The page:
Since we had just moved to a new state without any family nearby, I knew that I needed to establish a support system before the baby arrived. This gave me the bright idea to join a Mom’s group while still only 32 weeks pregnant-I like to think outside of the box sometimes! I loved my “Real Mom’s” group from the moment that I met them. They applauded my assertiveness in joining the group while pregnant and welcomed me wholeheartedly. They didn’t, however, welcome my swollen feet! Instead, they insisted that I prop them up and have someone take a look at them. I reassured them all that I had a doctor’s appointment later that day, and that I didn’t have preeclampsia. It was simply swelling from pregnancy. I had noticed just the night before, however, that my glasses seemed a little tighter on my face, and my rings were even tighter than usual. I voiced my concern to my husband but then brushed it off as paranoia.

Fetus 7 Month In The Womb. Visible Head And Arms

At my 32-week prenatal visit, my blood pressure checked out fine. The Ob/GYN examined my belly and listen to the baby’s heartbeat. After measuring my belly, she recommended that we get a quick ultrasound of the baby since I hadn’t grown much since the last visit.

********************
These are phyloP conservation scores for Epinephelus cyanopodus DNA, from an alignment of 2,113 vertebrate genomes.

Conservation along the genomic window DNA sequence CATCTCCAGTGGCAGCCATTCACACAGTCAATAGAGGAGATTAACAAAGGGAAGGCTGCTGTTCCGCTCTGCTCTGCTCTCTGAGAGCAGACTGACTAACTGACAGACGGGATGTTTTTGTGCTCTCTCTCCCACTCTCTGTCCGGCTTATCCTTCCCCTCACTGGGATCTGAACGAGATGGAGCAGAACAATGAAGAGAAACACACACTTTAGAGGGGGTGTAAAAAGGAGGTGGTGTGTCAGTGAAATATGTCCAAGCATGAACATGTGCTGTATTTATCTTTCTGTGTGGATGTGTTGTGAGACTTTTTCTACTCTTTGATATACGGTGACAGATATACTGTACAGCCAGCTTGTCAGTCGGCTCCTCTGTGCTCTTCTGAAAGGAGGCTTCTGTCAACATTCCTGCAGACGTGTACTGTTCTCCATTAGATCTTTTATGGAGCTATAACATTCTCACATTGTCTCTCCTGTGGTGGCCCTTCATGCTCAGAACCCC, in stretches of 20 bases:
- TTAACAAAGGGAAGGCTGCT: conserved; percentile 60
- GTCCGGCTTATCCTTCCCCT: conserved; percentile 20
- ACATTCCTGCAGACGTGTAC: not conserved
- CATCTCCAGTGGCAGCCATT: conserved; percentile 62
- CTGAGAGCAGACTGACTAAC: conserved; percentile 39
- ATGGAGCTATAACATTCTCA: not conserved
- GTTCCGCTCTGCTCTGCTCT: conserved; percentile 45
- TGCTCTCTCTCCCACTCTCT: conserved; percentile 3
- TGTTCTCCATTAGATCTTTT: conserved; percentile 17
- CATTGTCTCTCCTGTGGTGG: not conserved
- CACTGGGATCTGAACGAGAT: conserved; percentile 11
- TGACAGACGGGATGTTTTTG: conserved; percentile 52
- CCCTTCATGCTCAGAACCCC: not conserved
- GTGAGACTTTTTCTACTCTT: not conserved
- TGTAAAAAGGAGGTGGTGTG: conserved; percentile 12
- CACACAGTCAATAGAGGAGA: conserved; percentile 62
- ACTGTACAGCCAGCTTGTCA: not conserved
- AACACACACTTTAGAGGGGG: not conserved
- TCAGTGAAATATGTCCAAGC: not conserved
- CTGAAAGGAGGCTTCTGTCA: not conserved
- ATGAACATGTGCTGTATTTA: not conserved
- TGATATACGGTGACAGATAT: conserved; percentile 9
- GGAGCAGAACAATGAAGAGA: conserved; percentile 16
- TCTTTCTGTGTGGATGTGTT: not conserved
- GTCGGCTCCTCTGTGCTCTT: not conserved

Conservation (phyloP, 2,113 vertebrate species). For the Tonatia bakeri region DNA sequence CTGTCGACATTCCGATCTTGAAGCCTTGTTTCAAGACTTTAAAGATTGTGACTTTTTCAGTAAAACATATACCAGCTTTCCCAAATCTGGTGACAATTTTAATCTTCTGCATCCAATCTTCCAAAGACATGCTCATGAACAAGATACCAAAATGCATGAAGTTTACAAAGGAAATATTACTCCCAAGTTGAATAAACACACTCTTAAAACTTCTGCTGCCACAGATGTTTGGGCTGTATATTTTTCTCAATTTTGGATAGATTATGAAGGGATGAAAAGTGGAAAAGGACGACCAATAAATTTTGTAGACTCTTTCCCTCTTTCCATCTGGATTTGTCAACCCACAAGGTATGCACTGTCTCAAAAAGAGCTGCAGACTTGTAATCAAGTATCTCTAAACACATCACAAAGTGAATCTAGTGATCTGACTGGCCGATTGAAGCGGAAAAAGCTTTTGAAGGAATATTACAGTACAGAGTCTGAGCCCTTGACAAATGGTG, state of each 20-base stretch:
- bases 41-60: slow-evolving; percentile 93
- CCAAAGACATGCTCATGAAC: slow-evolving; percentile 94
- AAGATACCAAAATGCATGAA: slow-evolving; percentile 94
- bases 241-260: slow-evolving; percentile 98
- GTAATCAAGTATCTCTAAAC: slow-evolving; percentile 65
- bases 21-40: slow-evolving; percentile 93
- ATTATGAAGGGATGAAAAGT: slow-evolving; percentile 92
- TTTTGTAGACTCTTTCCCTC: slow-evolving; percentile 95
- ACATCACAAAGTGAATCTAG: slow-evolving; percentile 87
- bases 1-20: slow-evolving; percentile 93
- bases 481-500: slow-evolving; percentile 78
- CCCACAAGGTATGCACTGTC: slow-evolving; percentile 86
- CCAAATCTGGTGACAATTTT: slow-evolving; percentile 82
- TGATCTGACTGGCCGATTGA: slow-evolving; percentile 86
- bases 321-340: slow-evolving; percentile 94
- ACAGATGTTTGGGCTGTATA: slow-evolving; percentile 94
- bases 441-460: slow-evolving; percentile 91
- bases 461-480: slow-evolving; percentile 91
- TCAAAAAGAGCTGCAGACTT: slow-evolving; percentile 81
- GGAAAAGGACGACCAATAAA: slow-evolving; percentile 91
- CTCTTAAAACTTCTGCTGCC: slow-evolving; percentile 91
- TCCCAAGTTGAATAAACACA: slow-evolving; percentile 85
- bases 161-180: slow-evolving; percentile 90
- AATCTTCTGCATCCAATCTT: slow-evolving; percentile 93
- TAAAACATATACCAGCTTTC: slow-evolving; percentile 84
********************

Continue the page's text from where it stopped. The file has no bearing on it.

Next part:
I waddled off to ultrasound, my feet aching with each step. The ultrasound confirmed that my baby’s growth had decreased to the 10th percentile from the 40th. Something was making her very unhappy inside of me. When I returned to the exam room, my doctor asked for a urine sample (which being pregnant I was easily able to give.) She reexamined my feet and decided to confirm my “normal” blood pressure. On recheck, my pressure wasn’t just a little high; it was stroke worthy! My urine dip screamed protein. And, when my doctor asked if I had been seeing any floaters, I dumbly responded that I had been having a weird, spotty kind of dizziness for months, but it seemed to be positional. Duh! Floaters! Wow, sometimes being a physician really doesn’t prepare you to be a good patient.